The excruciating wait for my FJR ended in early October when I finally got the call from my salesperson. Via the internet FJR e-mail list, I’d been hearing other FJR owners take delivery since mid July. I think I have a vague idea what it’s like to order a new Harley.
I don’t need to spend a lot of time going into the tech stuff. That’s been done over the past few months in other publications. From a practical, owners’ point of view, here are my observations from the first thousand miles-
The seating position is very comfortable, with a slight forward tilt to keep you in touch with what the front suspension is doing. There is enough room for my knees behind the trailing edge of the fairing unless I move uncomfortably close to the tank, even with my padded riding pants. The pegs are a touch lower in relation to the seat, providing some relief from the knee cramps I’ve come to tolerate on my Kawasaki Concours. Grip positions feel perfectly placed for me, although many riders are adding bar risers to bring them up about an inch. The controls all feel natural except the turn signal switch. For some reason, I’m having trouble getting used to this one. I’d prefer a push to cancel button like I’ve had on previous machines, but the Connie didn’t have one and that one still felt all right. I’ll have to live with that cause there’s no realistic way to change it.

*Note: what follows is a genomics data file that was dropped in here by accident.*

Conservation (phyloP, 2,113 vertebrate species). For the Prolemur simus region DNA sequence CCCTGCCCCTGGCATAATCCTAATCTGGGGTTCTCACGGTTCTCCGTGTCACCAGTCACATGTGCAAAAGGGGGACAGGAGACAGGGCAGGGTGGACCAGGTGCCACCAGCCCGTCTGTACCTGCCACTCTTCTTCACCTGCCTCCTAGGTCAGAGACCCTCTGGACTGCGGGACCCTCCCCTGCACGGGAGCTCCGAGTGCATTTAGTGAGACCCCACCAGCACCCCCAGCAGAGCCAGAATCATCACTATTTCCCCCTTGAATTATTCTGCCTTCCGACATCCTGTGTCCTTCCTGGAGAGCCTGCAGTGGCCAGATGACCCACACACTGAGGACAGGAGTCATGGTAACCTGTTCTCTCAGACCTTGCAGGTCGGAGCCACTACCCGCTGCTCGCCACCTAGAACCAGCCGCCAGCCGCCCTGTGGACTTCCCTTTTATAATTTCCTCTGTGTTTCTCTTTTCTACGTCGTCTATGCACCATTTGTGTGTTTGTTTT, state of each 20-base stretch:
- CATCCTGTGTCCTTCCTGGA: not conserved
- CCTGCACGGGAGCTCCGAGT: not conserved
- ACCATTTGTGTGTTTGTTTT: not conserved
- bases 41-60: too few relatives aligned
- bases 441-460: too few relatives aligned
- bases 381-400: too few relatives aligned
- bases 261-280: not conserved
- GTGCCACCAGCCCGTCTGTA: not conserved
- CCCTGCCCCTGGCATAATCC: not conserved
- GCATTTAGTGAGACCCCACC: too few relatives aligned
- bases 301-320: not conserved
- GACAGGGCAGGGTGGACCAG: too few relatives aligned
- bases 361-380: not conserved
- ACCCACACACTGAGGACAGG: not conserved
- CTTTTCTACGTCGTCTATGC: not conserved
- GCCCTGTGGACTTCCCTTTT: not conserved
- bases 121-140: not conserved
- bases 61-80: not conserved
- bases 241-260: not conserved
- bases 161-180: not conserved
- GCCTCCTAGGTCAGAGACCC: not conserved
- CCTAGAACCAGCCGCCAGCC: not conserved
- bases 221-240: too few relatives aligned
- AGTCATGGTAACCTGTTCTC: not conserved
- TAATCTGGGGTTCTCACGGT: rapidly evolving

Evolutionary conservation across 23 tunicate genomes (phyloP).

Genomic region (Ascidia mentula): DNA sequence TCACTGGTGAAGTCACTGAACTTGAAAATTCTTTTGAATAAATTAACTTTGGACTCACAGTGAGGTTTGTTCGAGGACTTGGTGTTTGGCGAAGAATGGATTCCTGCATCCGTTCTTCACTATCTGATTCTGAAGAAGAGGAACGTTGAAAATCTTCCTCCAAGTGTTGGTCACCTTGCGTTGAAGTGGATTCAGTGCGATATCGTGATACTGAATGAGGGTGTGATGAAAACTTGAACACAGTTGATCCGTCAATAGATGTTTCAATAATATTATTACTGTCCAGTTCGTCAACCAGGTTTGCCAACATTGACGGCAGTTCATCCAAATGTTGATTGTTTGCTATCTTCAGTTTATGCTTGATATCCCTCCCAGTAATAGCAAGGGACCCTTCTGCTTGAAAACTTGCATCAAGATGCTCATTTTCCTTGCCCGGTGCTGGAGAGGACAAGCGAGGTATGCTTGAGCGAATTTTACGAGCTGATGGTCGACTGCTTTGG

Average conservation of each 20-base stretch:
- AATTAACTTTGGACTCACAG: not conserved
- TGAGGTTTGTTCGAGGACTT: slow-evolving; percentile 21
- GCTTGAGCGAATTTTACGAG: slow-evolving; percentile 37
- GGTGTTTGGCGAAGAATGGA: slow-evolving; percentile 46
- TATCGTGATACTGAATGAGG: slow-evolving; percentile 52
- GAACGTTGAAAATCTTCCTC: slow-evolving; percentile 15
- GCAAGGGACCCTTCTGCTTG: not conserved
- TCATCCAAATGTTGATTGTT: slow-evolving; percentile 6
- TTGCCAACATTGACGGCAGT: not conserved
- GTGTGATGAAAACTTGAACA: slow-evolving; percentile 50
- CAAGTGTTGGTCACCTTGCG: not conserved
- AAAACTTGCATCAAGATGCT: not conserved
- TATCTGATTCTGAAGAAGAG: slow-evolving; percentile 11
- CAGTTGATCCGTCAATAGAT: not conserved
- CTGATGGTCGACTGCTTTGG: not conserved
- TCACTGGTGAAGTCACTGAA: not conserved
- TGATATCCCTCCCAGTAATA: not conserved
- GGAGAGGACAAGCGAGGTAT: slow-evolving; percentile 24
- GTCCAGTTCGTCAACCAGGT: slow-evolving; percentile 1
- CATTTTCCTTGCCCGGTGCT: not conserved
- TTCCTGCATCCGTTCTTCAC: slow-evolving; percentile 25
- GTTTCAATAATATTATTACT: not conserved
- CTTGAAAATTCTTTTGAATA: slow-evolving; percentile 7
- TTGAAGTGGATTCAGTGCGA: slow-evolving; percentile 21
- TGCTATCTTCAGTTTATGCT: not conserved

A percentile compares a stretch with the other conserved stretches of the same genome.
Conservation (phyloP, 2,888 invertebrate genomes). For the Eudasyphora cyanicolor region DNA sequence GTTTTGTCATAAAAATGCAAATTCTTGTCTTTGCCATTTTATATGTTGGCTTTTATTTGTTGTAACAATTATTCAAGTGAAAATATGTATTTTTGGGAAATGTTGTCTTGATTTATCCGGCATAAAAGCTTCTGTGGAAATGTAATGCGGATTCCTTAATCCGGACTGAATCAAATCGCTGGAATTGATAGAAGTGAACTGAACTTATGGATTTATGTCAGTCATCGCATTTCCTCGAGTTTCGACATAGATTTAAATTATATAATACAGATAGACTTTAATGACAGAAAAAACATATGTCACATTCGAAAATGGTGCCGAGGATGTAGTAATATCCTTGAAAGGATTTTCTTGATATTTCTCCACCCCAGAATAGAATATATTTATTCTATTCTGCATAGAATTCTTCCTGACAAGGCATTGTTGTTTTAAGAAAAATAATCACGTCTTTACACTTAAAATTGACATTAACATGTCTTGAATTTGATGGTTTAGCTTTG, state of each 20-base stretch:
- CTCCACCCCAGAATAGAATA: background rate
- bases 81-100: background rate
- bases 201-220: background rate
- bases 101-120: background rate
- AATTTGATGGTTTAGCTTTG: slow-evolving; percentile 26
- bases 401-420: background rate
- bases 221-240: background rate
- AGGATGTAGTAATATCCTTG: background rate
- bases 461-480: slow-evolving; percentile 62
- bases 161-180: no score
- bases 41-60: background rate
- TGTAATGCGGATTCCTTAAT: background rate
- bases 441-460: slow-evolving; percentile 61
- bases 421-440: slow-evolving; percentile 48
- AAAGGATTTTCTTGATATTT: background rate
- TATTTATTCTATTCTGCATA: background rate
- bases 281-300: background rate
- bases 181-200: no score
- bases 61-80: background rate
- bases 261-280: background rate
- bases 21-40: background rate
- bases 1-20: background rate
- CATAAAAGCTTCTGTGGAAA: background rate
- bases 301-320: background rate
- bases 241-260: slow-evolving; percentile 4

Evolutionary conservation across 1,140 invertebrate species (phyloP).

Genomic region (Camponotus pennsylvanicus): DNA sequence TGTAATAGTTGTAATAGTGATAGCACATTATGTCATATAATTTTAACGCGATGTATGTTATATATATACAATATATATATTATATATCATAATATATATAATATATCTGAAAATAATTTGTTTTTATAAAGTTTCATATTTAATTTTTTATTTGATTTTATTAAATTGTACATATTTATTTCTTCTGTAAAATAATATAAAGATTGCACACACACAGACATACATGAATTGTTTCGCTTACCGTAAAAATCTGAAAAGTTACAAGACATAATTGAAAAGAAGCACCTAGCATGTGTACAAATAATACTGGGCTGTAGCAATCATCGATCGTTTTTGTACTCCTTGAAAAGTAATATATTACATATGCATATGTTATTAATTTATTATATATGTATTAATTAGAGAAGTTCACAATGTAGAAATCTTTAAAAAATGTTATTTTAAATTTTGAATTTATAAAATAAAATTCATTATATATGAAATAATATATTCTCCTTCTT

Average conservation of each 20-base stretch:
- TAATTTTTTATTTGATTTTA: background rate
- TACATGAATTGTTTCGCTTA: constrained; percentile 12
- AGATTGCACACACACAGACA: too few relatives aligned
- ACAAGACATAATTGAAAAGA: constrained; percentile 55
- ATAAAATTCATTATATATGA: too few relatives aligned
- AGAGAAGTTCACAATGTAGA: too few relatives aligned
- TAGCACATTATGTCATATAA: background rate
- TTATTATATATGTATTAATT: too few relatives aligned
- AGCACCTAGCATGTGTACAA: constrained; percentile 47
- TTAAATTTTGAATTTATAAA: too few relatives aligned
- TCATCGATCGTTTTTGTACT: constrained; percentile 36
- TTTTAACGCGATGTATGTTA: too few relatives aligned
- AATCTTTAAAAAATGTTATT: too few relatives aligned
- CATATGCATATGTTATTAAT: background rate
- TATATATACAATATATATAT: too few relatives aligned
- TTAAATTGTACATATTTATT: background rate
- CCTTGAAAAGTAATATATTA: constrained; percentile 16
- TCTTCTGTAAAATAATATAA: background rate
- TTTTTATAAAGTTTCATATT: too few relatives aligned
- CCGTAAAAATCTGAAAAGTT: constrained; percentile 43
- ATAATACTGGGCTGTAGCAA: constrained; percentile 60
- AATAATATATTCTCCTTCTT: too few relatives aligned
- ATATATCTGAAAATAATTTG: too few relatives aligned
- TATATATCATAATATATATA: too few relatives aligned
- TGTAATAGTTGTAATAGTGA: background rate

The gauges do the neat little electronic instrument dance when you turn the key, and the LCD display cycles through it’s test sequence. The fuel injection pump hums for a couple seconds and waits for your next command. Thumb the starter and the big 1300 fires instantly. After a lifetime without fuel injection, it’s amazing how cool it is to forget about enrichener levers. There is a slight rough spot in the idle as it warms up but nothing that precludes riding away cold if you need to. The idle drops after about one minute of warm-up.
So what’s it like to ride? After the past three years and multiple long distance rallies on a ’87 Concours, it should be obvious that the FJR1300 is a vast improvement over my old bike. But that’s the reserved, unemotional answer and what I really want to say is this: This bike ROCKS! It’s fits me exactly as I expected it would, and it’s got such incredible, usable power that I can’t help but act the hooligan once in a while. First gear power wheelies require no prompting whatsoever. In any gear, from any speed, just roll on the throttle, hear the transmission whine in the first couple gears and feel the turbine&endash;like power, like the hand of God pushing you up to speed. After 4000 rpm the afterburners are lit and I can’t stop myself from grinning like a fool inside my helmet.